The thing about talent trends posts is that if it were possible to predict the future of recruiting and HR, we’d probably have figured out some way to make it suck a little less. Of course, the glacial pace of change in these parts means that for the indeterminate present, 2017 Is shaping up to be same shit, different year.
I’m aware that trends posts are, well, trendy – and acknowledge that there’s no real need for me (or anyone else) to contribute more content to this canon of crap. But with so many “thought leaders” (read: cat ladies who tweet all day, “futurists,” #hashtagenthusiasts) and “influencers” (read: snarky bloggers, self-righteous douchebags, unemployed trolls) effusively adding to the effluence, I couldn’t help but weigh in. Because it seems when predicting what’s new and what’s next, opinions, like shit, rolls uphill.
Sadly, I’m not a futurist. I’m not an expert. Hell, I’m not particularly well informed, and certainly not self-righteous enough to authoritatively suggest I have any better idea than anyone else what’s coming around the corner in HR and recruiting.
This isn’t an industry where consensus comes easy, and I’d be ignorant to presume that any recruiter needs to know anything (other than maybe calculating commission).
Also, since these are basically educated guesses, if you disagree with me, well, you’re probably right. Since I’m unable to see the future – if I could, I’d make different choices to avoid having to write about recruiting and HR on the internet al day – these completely prosaic predictions are probably going to be proven wrong.
But if I’m right, this time next year, you better bet you’ll be seeing this post again.
If not, the one prediction I promise will come true is that I’ll be forced to write another one of these specious and spurious “talent trends to watch” posts this time next year. Sigh.
7 for 2017: Top Talent Trends To Watch.
7. The Death of HR Technology.
Well, not really – it’s just that with mainstream consumer tech players like Microsoft, Adobe and Facebook dipping their toes in the HR Tech market, It seems likely that the current darling of the VC scene will be a victim of its own success, subsumed into the broader enterprise technology suite where HR is no longer an independent category, but rather an integrated feature set or end user functionality for broader business software and systems.
6. Recruiting and Retention Collide:
It’s no secret that internal transfers and promotions have long constituted the single most successful source of hire, with existing employees representing over half of all successful candidates in 2016, online or otherwise.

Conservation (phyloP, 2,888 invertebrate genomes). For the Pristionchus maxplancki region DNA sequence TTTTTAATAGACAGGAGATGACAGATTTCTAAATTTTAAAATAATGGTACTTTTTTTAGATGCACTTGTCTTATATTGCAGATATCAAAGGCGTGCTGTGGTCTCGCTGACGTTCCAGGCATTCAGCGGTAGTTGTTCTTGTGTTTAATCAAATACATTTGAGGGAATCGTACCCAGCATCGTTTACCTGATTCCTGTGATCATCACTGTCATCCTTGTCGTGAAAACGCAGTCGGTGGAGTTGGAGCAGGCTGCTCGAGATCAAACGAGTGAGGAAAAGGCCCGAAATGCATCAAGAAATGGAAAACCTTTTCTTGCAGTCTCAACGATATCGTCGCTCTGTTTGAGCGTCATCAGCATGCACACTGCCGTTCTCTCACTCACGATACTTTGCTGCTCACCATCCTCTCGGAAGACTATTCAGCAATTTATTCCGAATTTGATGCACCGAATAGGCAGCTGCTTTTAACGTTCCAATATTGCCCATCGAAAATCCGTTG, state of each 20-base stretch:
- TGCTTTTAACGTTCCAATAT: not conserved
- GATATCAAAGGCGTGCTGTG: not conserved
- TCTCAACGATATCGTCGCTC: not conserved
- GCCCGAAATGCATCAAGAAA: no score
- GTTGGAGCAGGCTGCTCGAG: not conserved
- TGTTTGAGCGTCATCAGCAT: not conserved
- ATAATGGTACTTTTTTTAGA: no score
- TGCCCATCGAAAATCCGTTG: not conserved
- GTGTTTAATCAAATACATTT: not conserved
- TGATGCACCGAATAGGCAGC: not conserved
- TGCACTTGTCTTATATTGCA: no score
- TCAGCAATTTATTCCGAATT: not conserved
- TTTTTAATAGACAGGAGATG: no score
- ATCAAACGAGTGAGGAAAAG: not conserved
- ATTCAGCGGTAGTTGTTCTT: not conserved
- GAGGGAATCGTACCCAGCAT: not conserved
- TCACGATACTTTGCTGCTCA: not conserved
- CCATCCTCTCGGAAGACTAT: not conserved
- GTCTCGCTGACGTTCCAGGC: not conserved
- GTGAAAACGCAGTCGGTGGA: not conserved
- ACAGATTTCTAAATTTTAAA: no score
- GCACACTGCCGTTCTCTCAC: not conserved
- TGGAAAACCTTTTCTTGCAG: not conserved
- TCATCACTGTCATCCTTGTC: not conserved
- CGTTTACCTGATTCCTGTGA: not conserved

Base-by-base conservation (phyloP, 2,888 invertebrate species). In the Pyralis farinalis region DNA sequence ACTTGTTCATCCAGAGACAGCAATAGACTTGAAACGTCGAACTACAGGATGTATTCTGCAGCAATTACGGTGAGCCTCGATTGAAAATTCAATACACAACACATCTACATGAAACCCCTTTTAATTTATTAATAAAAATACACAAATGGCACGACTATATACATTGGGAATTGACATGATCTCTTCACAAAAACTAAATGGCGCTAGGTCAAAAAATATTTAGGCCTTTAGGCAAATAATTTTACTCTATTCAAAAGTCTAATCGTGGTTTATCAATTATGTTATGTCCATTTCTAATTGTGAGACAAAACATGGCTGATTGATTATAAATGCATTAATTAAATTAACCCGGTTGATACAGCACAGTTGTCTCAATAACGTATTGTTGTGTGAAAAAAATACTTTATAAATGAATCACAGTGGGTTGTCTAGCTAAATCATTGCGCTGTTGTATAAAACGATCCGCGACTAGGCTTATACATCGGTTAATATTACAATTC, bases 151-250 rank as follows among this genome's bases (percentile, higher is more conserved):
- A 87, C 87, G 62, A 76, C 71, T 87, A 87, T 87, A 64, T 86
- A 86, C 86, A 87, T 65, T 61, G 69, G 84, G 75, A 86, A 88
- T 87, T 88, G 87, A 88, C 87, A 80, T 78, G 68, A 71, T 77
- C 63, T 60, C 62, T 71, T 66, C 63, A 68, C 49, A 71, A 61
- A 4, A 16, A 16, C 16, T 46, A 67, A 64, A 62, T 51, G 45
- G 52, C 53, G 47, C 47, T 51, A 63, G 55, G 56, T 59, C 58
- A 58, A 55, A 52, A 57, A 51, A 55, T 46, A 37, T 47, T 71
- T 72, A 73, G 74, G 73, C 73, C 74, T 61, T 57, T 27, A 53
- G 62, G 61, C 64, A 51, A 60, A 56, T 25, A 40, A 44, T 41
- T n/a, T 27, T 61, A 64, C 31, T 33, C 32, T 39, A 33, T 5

Despite the average public job posting attracting a scant 3.7 internal applicants versus an average of over 200 external applicants (mostly from job boards or other online sources), those internal applicants constituted exactly 50% of all candidates selected for interviews – meaning that internal applicants are a staggering 131 times more likely to become final candidates than blind external applicants.
Voluntary turnover is obscenely expensive for employers, with 1 in 5 total compensation and salary dollars spent by an employer every year going to the costs of recruiting and onboarding backfills.
It’s almost cliché to talk about your jobs as “opportunities,” or talk about how you promote from within, develop your people or offer your employees room to develop and grow (personally and professionally). But while these are cornerstones of career site copy and employer brand collateral, if we fail to deliver on that promise, then we shouldn’t be surprised at the revolving door that neglecting these areas – a poll found only 28% of Fortune 500 CHROs report having any sort of formal internal mobility plan – will inevitably create.
If we know why employees leave companies, then it should be easy to nip the problem at the bud. The number one reason job seekers reported looking for new opportunities in one 2016 poll? Lack of advancement and promotion opportunities.
Doesn’t take a genius to build this business case. Recruiting is only required when retention fails – and making sure it succeeds is why in the coming year, retention will increasingly be a focal point for recruiters and talent organizations, instead of the exclusive purview of HR Generalists or business partners.
5. Referral Madness.
Here are some fun facts: referrals have outperformed all other external sources of hire for over a decade – in fact, ever since Career XRoads first started tracking this critical metric. Companies are increasingly incorporating formalized referral programs and initiatives in order to leverage this low risk, high reward source of hire.
In 2017, referrals will go a step further, moving from being perceived as an irregular, highly manual and one-off process into a critical success metric for employers and recruiters alike. Referrals are 400 times more likely than applicants with no previous relationship with a company to get hired, and even the most lucrative payouts pale in comparison to the costs of contingent or executive search.
Referrals are, essentially, an employer net promoter score – effectively, it’s that Glassdoor question of “would you recommend this as a place for your friends and family to work?” That score should provide a critical metric when measuring organizational health and employee engagement – it’s basically the talent version of NPS.
Not convinced? Not only are referrals more likely to get hired, they stay around longer, too: fully 47% of referred candidates last at least four years, compared to a scant 2% of job board candidates. This next year, employers will finally discover it’s not what you know, it’s who you know, that really matters most in recruiting and hiring.
4. Robots Aren’t Taking Our Jobs.